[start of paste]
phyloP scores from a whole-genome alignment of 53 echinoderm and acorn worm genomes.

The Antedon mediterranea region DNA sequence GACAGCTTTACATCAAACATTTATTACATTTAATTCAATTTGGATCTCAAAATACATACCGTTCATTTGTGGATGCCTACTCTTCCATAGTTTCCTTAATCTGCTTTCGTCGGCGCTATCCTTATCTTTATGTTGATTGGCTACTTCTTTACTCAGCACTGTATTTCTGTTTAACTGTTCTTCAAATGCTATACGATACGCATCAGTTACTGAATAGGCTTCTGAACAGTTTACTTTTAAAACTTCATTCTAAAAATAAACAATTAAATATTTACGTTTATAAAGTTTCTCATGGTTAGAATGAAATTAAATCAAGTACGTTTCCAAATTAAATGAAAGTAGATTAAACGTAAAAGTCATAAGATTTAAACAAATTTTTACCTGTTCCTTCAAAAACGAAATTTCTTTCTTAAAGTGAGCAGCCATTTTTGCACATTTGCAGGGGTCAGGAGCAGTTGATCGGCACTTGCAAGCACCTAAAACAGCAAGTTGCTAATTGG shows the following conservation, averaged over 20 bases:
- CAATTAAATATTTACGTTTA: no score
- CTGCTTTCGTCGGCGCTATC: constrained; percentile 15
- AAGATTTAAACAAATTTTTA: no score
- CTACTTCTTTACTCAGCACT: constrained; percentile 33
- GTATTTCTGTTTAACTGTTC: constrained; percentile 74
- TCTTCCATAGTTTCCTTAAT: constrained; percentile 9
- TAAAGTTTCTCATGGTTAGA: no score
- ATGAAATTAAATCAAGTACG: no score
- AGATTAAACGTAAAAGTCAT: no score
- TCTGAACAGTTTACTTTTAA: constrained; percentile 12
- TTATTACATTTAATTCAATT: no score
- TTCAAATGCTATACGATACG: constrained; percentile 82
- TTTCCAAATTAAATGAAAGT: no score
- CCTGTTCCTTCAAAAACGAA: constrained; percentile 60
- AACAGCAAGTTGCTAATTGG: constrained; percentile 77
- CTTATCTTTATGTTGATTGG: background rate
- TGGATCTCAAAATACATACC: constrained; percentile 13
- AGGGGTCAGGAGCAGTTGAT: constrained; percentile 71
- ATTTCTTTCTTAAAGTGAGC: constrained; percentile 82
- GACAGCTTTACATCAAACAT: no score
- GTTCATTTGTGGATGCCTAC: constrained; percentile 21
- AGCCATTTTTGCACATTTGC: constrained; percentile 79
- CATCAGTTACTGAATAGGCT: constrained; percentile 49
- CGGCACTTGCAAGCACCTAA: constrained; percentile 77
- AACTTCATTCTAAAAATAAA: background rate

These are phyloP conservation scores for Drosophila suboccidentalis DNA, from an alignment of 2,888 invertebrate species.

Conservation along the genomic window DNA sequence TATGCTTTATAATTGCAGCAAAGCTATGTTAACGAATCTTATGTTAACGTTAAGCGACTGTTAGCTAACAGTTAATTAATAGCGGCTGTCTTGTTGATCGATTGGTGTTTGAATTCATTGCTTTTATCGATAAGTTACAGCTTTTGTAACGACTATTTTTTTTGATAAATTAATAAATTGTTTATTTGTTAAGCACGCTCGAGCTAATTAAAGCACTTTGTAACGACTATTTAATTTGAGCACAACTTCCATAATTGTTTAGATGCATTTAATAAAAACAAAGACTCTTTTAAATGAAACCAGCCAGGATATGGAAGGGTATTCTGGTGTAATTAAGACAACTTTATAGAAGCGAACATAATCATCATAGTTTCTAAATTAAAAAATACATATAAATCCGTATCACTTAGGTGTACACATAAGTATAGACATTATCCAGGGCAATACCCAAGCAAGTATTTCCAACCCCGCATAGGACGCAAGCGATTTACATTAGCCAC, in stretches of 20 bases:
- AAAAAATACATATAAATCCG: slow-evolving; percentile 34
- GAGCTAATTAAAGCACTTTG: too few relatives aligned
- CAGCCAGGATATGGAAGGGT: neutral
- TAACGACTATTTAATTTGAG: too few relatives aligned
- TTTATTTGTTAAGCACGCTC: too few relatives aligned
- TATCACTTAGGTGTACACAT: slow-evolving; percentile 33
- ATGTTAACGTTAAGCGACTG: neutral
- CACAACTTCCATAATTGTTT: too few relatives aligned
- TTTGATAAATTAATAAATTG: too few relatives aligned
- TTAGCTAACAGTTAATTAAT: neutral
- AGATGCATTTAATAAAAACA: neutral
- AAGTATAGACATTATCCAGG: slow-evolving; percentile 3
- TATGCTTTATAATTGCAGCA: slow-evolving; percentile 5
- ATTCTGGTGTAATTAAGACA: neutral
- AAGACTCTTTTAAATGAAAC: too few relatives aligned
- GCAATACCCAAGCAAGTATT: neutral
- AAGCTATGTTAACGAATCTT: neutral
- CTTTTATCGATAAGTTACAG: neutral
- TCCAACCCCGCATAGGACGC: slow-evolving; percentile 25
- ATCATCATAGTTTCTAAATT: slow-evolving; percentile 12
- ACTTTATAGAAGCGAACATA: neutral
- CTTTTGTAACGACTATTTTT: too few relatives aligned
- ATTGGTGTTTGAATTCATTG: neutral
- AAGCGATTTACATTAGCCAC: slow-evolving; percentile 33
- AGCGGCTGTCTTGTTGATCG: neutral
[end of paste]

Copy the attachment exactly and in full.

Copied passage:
phyloP scores from a whole-genome alignment of 53 echinoderm and acorn worm genomes.

The Antedon mediterranea region DNA sequence GACAGCTTTACATCAAACATTTATTACATTTAATTCAATTTGGATCTCAAAATACATACCGTTCATTTGTGGATGCCTACTCTTCCATAGTTTCCTTAATCTGCTTTCGTCGGCGCTATCCTTATCTTTATGTTGATTGGCTACTTCTTTACTCAGCACTGTATTTCTGTTTAACTGTTCTTCAAATGCTATACGATACGCATCAGTTACTGAATAGGCTTCTGAACAGTTTACTTTTAAAACTTCATTCTAAAAATAAACAATTAAATATTTACGTTTATAAAGTTTCTCATGGTTAGAATGAAATTAAATCAAGTACGTTTCCAAATTAAATGAAAGTAGATTAAACGTAAAAGTCATAAGATTTAAACAAATTTTTACCTGTTCCTTCAAAAACGAAATTTCTTTCTTAAAGTGAGCAGCCATTTTTGCACATTTGCAGGGGTCAGGAGCAGTTGATCGGCACTTGCAAGCACCTAAAACAGCAAGTTGCTAATTGG shows the following conservation, averaged over 20 bases:
- CAATTAAATATTTACGTTTA: no score
- CTGCTTTCGTCGGCGCTATC: constrained; percentile 15
- AAGATTTAAACAAATTTTTA: no score
- CTACTTCTTTACTCAGCACT: constrained; percentile 33
- GTATTTCTGTTTAACTGTTC: constrained; percentile 74
- TCTTCCATAGTTTCCTTAAT: constrained; percentile 9
- TAAAGTTTCTCATGGTTAGA: no score
- ATGAAATTAAATCAAGTACG: no score
- AGATTAAACGTAAAAGTCAT: no score
- TCTGAACAGTTTACTTTTAA: constrained; percentile 12
- TTATTACATTTAATTCAATT: no score
- TTCAAATGCTATACGATACG: constrained; percentile 82
- TTTCCAAATTAAATGAAAGT: no score
- CCTGTTCCTTCAAAAACGAA: constrained; percentile 60
- AACAGCAAGTTGCTAATTGG: constrained; percentile 77
- CTTATCTTTATGTTGATTGG: background rate
- TGGATCTCAAAATACATACC: constrained; percentile 13
- AGGGGTCAGGAGCAGTTGAT: constrained; percentile 71
- ATTTCTTTCTTAAAGTGAGC: constrained; percentile 82
- GACAGCTTTACATCAAACAT: no score
- GTTCATTTGTGGATGCCTAC: constrained; percentile 21
- AGCCATTTTTGCACATTTGC: constrained; percentile 79
- CATCAGTTACTGAATAGGCT: constrained; percentile 49
- CGGCACTTGCAAGCACCTAA: constrained; percentile 77
- AACTTCATTCTAAAAATAAA: background rate

These are phyloP conservation scores for Drosophila suboccidentalis DNA, from an alignment of 2,888 invertebrate species.

Conservation along the genomic window DNA sequence TATGCTTTATAATTGCAGCAAAGCTATGTTAACGAATCTTATGTTAACGTTAAGCGACTGTTAGCTAACAGTTAATTAATAGCGGCTGTCTTGTTGATCGATTGGTGTTTGAATTCATTGCTTTTATCGATAAGTTACAGCTTTTGTAACGACTATTTTTTTTGATAAATTAATAAATTGTTTATTTGTTAAGCACGCTCGAGCTAATTAAAGCACTTTGTAACGACTATTTAATTTGAGCACAACTTCCATAATTGTTTAGATGCATTTAATAAAAACAAAGACTCTTTTAAATGAAACCAGCCAGGATATGGAAGGGTATTCTGGTGTAATTAAGACAACTTTATAGAAGCGAACATAATCATCATAGTTTCTAAATTAAAAAATACATATAAATCCGTATCACTTAGGTGTACACATAAGTATAGACATTATCCAGGGCAATACCCAAGCAAGTATTTCCAACCCCGCATAGGACGCAAGCGATTTACATTAGCCAC, in stretches of 20 bases:
- AAAAAATACATATAAATCCG: slow-evolving; percentile 34
- GAGCTAATTAAAGCACTTTG: too few relatives aligned
- CAGCCAGGATATGGAAGGGT: neutral
- TAACGACTATTTAATTTGAG: too few relatives aligned
- TTTATTTGTTAAGCACGCTC: too few relatives aligned
- TATCACTTAGGTGTACACAT: slow-evolving; percentile 33
- ATGTTAACGTTAAGCGACTG: neutral
- CACAACTTCCATAATTGTTT: too few relatives aligned
- TTTGATAAATTAATAAATTG: too few relatives aligned
- TTAGCTAACAGTTAATTAAT: neutral
- AGATGCATTTAATAAAAACA: neutral
- AAGTATAGACATTATCCAGG: slow-evolving; percentile 3
- TATGCTTTATAATTGCAGCA: slow-evolving; percentile 5
- ATTCTGGTGTAATTAAGACA: neutral
- AAGACTCTTTTAAATGAAAC: too few relatives aligned
- GCAATACCCAAGCAAGTATT: neutral
- AAGCTATGTTAACGAATCTT: neutral
- CTTTTATCGATAAGTTACAG: neutral
- TCCAACCCCGCATAGGACGC: slow-evolving; percentile 25
- ATCATCATAGTTTCTAAATT: slow-evolving; percentile 12
- ACTTTATAGAAGCGAACATA: neutral
- CTTTTGTAACGACTATTTTT: too few relatives aligned
- ATTGGTGTTTGAATTCATTG: neutral
- AAGCGATTTACATTAGCCAC: slow-evolving; percentile 33
- AGCGGCTGTCTTGTTGATCG: neutral